A new study published in the journal Current Biology indicates that people working in shifts are more likely to develop cancer. Even though some shift workers might say that working outside normal hours can have some benefits such as more time for childcare this study indicates that working outside the usual nine to five hours can have severe health consequences since the human body is disturbed from its natural cycle of walking during day time and sleeping at night.
For the study researchers from Erasmus University Medical Center conducted an experiment on mice which were subjected to a schedule similar to the one of shift workers. The animals used in the study had a gene equivalent to the human BRCA gene which can noticeably increase the risk of developing breast cancer.
The findings of the study indicate that unlike the typical cancer-prone mice, the ones who were on a shift work schedule showed signs of cancer eight weeks earlier. In addition they also gained around 20 percent more weight compared to the other mice.
The biological cycles of 24 hours which both humans and mice function on are called circadian rhythms. Not only this study, but previous studies as well, show that circadian disruptions like shift working can be harmful for health. Studying this phenomenon in humans can be challenging since there are many factors in an individual’s life which can influence one’s health.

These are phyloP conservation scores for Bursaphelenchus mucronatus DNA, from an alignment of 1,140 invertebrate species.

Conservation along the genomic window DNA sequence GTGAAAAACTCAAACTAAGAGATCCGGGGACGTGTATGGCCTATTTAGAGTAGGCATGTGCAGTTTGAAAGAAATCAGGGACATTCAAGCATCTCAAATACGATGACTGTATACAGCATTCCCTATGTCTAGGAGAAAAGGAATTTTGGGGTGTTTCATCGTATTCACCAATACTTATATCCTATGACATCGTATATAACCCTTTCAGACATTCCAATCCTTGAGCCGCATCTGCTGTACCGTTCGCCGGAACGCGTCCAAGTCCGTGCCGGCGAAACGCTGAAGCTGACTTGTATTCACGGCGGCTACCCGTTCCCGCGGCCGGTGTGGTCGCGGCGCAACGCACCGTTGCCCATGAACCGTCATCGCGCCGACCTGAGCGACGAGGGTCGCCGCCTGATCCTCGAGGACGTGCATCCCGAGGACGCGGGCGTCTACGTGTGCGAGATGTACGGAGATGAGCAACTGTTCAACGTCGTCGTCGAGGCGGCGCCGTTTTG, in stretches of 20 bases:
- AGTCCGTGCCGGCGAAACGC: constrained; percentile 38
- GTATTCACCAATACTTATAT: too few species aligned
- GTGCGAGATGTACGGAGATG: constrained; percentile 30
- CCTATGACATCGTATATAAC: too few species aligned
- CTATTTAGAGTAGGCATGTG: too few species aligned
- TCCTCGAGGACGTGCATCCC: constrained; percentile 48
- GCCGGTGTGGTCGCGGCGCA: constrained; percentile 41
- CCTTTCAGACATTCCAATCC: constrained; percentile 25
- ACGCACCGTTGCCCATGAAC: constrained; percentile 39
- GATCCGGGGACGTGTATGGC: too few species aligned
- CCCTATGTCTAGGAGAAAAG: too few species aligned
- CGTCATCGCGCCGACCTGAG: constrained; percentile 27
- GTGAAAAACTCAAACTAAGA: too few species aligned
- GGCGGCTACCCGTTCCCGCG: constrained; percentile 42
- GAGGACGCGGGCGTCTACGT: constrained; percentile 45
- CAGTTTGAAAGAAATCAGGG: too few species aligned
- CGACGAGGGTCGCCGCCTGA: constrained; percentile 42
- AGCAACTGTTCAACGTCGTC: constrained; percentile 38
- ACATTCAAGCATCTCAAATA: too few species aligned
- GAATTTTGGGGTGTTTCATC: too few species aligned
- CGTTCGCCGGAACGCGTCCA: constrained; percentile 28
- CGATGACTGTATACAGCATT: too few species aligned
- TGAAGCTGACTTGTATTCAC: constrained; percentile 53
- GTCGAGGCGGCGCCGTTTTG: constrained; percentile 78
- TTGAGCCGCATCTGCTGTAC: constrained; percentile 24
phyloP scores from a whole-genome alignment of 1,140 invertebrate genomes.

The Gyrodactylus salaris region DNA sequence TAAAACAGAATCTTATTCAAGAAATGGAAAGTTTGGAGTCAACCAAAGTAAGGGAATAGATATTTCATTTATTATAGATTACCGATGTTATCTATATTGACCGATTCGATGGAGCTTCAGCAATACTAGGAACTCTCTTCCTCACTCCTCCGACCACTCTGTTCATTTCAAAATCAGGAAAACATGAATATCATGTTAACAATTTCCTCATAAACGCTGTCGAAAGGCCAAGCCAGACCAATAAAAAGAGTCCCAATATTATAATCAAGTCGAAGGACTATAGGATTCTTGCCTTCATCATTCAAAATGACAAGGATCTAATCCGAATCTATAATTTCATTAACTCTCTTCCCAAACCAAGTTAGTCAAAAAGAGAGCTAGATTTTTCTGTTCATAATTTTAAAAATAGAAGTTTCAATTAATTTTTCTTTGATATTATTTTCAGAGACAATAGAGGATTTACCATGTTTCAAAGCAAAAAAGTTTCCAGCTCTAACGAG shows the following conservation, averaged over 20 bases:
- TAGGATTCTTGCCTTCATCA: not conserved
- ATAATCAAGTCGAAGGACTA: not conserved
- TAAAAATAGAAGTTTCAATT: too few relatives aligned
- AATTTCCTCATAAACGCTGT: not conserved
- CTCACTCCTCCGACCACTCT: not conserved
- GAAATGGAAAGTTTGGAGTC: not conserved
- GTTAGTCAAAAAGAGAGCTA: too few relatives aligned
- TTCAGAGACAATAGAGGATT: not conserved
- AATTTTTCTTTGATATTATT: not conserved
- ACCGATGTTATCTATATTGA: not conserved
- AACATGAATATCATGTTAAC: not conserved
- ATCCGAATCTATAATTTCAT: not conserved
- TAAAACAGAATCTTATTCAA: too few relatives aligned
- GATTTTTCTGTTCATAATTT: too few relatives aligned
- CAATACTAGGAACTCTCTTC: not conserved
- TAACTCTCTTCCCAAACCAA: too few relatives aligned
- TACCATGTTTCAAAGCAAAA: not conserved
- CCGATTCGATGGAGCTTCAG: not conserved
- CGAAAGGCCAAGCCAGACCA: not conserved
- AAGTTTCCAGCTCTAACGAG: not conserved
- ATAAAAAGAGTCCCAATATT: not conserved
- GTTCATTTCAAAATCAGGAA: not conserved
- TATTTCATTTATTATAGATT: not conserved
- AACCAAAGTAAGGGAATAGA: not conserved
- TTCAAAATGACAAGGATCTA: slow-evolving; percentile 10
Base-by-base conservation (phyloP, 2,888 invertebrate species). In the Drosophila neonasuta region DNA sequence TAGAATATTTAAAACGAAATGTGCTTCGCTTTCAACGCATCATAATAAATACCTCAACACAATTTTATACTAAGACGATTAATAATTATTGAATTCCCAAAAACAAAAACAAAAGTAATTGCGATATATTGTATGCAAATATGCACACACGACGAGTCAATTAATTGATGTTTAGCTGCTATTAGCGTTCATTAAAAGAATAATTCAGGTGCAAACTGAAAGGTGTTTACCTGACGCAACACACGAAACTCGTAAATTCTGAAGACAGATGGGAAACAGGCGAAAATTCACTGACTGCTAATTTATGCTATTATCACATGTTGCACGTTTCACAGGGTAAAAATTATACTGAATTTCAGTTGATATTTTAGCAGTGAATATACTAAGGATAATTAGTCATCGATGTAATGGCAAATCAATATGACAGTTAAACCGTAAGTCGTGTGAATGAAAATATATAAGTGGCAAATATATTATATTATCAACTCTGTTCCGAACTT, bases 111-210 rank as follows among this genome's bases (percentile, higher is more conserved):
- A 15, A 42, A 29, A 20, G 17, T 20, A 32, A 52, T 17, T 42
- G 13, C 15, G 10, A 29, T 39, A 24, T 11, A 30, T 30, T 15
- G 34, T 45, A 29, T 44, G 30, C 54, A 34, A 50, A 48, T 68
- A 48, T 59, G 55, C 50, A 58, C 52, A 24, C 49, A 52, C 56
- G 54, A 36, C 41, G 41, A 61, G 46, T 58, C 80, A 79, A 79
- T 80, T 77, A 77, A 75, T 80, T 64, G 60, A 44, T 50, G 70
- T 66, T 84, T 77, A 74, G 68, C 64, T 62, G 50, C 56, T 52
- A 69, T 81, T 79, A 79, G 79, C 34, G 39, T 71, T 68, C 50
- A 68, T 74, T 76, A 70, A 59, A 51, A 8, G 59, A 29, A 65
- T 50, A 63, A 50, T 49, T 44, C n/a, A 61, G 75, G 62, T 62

Shift work is something often met in important professions such as police, transportation, health care and firefighters. The lead author of the study Bert van der Horst from Erasmus University Medical Center explained that in a real-life situation their experiment imitated a 12-hour difference which a flight attendant flying from New York to Hong Kong would experience.
Mimicking such a situation in a controlled setting using mice is a good way to observe certain factors which should be taken into account when studying humans even though they are more complex. There are however some similarities which can be found between humans and mice. Bert van der Horst remarked:
“We have shown that this mouse model so well translates to the human situation. We can now start to explore in detail which factors in shift work are causing the increased cancer vulnerability and how to counteract them with well-designed intervention strategies, which subsequently can be validated in well-designed human studies.”
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